Montague Shadworth Seymour Moore

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Montague Shadworth Seymour Moore
Victoria Cross Medal without Bar.png
Born9 October 1896
Worthing, Sussex, United Kingdom
Died12 September 1966 (aged 69)
Kiganjo, Kenya
Allegiance United Kingdom
Service/branchFlag of the British Army.svg British Army
RankMajor
UnitHampshire Regiment
King's African Rifles
Battles/warsWorld War I
Russian Civil War
AwardsVictoria Cross
Croix de Guerre (France)

Montague Shadworth Seymour Moore VC (9 October 1896 – 12 September 1966) was an English recipient of the Victoria Cross, the highest and most prestigious award for gallantry in the face of the enemy that can be awarded to British and Commonwealth forces.

Early life[edit]

Born at 13 Montague Place, Worthing, he attended Bedford School from 1906 to 1913.

Details[edit]

He was 20 years old, and a Second Lieutenant in the 15th Bn., The Hampshire Regiment (later the Royal Hampshire Regiment), British Army during the First World War when the following deed took place for which he was awarded the VC.

On 20 September 1917 near Tower Hamlets, east of Ypres, Belgium, Second Lieutenant Moore volunteered to make a fresh attack on a final objective and went forward with some 70 men, but they met such heavy opposition that when he arrived at his objective he had only one sergeant and four men. Nothing daunted he at once bombed a large dug-out, taking 28 prisoners, two machine-guns and a light field-gun. Gradually more officers and men arrived, numbering about 60 and he held the post for 36 hours beating off counter-attacks, until his force was reduced to 10 men. He eventually got away his wounded and withdrew under cover of thick mist.[1]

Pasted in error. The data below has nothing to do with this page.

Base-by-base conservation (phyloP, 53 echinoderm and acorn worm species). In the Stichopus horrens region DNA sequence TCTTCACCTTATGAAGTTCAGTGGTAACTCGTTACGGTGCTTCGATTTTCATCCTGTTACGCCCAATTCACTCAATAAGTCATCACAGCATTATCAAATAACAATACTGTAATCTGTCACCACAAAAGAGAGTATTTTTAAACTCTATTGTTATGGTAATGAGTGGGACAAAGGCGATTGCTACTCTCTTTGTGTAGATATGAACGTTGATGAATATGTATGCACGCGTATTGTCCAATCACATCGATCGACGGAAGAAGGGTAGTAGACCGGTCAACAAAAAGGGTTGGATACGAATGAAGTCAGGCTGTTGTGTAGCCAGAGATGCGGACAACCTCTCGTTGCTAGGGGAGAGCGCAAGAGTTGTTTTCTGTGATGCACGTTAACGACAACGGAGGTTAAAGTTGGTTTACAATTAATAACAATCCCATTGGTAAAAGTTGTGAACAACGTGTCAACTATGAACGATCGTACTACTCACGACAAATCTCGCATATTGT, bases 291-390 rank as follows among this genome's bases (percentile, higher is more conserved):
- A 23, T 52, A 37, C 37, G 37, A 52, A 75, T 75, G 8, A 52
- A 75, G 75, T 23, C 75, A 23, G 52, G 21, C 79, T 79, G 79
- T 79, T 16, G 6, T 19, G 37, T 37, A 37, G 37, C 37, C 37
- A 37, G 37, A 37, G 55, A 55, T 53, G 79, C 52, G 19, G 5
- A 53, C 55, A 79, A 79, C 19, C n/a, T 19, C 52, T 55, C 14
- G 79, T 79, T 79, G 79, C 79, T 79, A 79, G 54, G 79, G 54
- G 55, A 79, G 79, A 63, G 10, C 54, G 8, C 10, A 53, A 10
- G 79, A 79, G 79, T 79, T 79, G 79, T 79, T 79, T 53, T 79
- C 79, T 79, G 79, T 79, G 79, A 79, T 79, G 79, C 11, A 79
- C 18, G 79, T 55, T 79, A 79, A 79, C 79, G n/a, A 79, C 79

He later achieved the rank of Major.

Lance Corp G Kenton of the Hampshire Regiment received the following citation from Major General Sydney Lawford, comdg 41st Division: "I wish to place on record my appreciation of your gallantry and devotion to duty on the 20th September 1917 when you were held up by an Enemy Strong Point you collected up your men and led them with great dash to the attack and captured the enemy Strong Point."

The citation was given for his actions on the 20 September 1917 near Tower Hamlets, east of Ypres, Belgium, when he went forward with some 70 men, but met such heavy opposition that when he arrived at his objective only five men were left standing. Nothing daunted he led his men with great dash and captured the enemy strong point: a large dug-out, taking 28 prisoners, two machine-guns and a light field-gun. Gradually more officers and men arrived, numbering about 60 they held the post for 36 hours beating off counter-attacks, until the force was reduced to 10 men. They eventually got away with their wounded and withdrew under cover of thick mist. Sadly, Lance Corp G. Kenton didn't receive a VC for his actions, as a working class lad of lowly rank he received a citation that his son kept in a tin beneath his bed - a cherished possession.

References[edit]

  1. ^ "No. 30372". The London Gazette (Supplement). 8 November 1917. p. 11568.